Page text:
When visited in our last blog episode, Ed the Cat was sitting prettily – a word he would surely have detested – in his Chintz-y metal box on our kitchen windowsill. Dan still hasn’t managed to come up with a bone ash opal formula that’s worthy of Ed’s six ounces of dust.
What’s the hold up? It’s a color formulation problem. Ed just can’t become anything other than a red, yellow or orange glass – colors that are typically made with cadium/selenium oxides. Those of you who know a little glass chemistry will recognize them as the most ornery, irascible and unpredictable colors in any glassmaker’s palette.
Dignified? What’s dignified about sitting around in a tin can waiting for a glass chemist to get his act together?!
Cadmium/seleniums are so ornery, in fact, that I was pretty surprised when Uroboros’s Bill Ward recently appeared on the Warm Glass bulletin board to state that “…our 90 [COE glass] was designed to be compatible with Bullseye Tested Compatible and these have been comingled successful by many artists since 1989.”[sic]
Checking out the Uroboros website, I saw the same claim “Products at the 90 COE expansion point are tested compatible with Bullseye glass”
Over the years I’d heard about problems with mixing this so-called “90 COE” glass with ours, but I’d never seen any formal testing to investigate the issue. Bill’s remark got me into gear. (Or maybe it was Ed’s peevish spirit).
Either way, Dan drove on over to our local glass retailer and picked up samples of all the Uroboros red, yellow and orange glasses that he could find on the shelves.
TRIPLE FIRES: Measuring Irascible Glass
Because cad/sels have a tendency to change their internal composition on multiple firings – as might happen with a color-bar/full fuse/slump series of firings – we expanded our testing of these glasses years ago to include what we call Triple Fires.
In a Triple Fire test the same sample of glass is fired three consecutive times to a full fuse temperature. After each firing, the test sample is cooled to room temperature and viewed for stress at the interface between the chip and the standardized base glass. If, after any one of the three firings, the chip shows stress greater than our accepted deviation of 2 degrees low to 4 degrees high, it is considered incompatible with that standard and its related glass will not be labeled Bullseye Compatible.
After we instituted Triple Fire Testing both Uroboros and Spectrum glass factories followed suit with claims of “three meticulous test firings…measured for ….COE-shift”.
But – as I’ve been ranting all these weeks – unless a glassmaker explains exactly what their testing protocol is, I’d consider the claims to be just…well…marketing.
READING THE TRIPLE FIRE TEST
I hope you’re not totally bored after all these weeks of looking at fuse test bars. Because the ones coming up here are instructive.
Of the six Uroboros samples that we purchased randomly from our local glass store, four failed our triple fire testing.
This is what they looked like through the polarimeter.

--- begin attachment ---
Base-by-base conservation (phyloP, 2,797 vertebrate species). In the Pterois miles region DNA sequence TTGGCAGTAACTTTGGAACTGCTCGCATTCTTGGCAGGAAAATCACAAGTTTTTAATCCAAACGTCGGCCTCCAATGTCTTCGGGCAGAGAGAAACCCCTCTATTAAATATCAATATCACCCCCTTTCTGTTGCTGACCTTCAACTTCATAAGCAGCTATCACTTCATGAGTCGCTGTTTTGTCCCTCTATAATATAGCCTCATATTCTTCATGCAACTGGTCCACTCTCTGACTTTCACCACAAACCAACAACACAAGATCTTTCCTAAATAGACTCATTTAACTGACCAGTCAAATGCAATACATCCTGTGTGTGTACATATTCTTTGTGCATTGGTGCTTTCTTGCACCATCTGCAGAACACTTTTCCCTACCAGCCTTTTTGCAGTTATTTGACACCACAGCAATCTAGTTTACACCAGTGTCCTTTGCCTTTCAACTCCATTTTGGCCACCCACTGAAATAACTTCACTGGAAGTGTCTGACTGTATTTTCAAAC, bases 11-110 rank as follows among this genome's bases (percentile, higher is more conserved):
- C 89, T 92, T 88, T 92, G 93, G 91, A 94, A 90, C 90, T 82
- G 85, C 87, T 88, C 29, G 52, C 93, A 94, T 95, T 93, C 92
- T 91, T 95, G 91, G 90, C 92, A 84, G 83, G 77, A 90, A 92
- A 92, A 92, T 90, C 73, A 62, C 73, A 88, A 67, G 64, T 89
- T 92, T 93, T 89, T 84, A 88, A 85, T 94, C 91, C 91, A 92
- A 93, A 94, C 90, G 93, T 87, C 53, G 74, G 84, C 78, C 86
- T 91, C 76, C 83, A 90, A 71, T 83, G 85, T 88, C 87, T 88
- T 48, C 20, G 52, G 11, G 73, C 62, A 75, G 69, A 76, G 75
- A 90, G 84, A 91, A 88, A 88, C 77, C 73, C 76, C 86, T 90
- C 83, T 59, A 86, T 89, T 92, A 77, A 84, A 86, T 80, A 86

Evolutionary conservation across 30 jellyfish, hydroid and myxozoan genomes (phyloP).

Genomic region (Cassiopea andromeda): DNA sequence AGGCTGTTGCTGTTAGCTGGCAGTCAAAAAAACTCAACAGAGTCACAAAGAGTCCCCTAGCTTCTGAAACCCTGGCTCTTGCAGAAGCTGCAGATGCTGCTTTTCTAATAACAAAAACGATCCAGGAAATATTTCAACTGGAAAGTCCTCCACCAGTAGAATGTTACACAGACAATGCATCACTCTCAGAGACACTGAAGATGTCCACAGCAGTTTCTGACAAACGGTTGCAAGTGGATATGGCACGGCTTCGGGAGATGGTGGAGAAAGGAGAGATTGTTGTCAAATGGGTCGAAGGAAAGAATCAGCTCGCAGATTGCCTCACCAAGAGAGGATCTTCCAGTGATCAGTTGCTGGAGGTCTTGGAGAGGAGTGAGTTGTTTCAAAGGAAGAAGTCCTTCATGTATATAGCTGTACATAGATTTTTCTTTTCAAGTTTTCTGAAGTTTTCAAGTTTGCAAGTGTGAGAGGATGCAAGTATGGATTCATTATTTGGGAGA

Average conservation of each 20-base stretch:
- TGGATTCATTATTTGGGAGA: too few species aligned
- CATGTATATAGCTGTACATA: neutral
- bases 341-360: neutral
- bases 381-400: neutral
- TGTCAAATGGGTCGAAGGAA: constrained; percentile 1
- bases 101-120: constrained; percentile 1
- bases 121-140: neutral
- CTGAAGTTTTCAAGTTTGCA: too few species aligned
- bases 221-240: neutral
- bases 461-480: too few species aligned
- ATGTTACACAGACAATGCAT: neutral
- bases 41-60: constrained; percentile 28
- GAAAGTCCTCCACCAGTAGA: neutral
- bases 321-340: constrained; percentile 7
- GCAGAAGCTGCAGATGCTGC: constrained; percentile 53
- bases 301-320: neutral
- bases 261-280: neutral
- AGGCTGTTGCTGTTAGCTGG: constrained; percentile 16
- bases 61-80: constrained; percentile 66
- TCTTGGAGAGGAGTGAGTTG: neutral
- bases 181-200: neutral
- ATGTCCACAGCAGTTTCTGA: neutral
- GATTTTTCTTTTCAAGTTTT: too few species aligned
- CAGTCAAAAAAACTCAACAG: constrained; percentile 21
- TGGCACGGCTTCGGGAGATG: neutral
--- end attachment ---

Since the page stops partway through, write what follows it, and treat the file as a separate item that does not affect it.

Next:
First, the good news (for users):
UB’s 60-606.90 Grenadine Red Transparent passed the test. Against Bullseye’s base clear standard it showed to be within the acceptable range with 1/2 degree high on the first firing, 1 degree high on the second and 1/2 degree high again on the third.
The 60-357-90 Lemon Chiffon Yellow Transparent also passed with 1/2 degree high of measurable stress on the first firing, 1.5 degrees high on the second, and 1.5 degrees high again on the third.
Then our cadmium/selenium friends started to unravel.
The 60-608-90 Tangerine Transparent was just outside our standard range on the first firing at 5 degrees high. Then it went further out to 6 degrees high. On the third firing it went back just slightly lower at 4 degrees high.
Note that most glasses, when their chemistry alters due to more firings, will trend consistently in one direction – either going increasingly higher or increasingly lower. A glass that behaves erratically like this one usually indicates inhomogeneity within the piece of glass. But without access to the full run of glass from which this sample was taken, it’s really not possible to say for certain why it behaved this way.
The 60-356-90 Lemon Yellow Opal was compatible to our standards on the first firing at 1 degree high. On the second firing it went over the limit at 7 degrees high. Then it shot even further out to 11 high on the third firing.
The 60-351-90 Marigold Opal was a loss right out of the starting gate: 6 high, then 10 high, then 15 high.
The 60-604-90 Red Opal was the biggest problem in the bunch. It came closer to matching a “96” glass than a “90” with headlights flaring at 10 high, 15 high and finally 20 high.
Of course I’m very curious to know what Uroboros uses as their testing protocol, but since Bill wouldn’t answer the question at Warm Glass, we’ve had to try to figure it out for ourselves.
As I stated on Warm Glass, I’d certainly like a dialogue between factories that would help users really understand what compatibility in our field means. But I like my discussions in public. Until we can have them here, I guess I’ll just drone on alone.
Meanwhile, we’ve left Ed to muse on the prospect of his precarious afterlife as a cadmium/selenium jewel.
In the end, a stable cad/sel is a delicate work of art, not to be taken lightly or glossed over with vacant claims of “COE 90″ or “…the industry’s most rigorous testing”. Sometimes compatibility just isn’t so easy. But neither was Ed – and we loved him for it.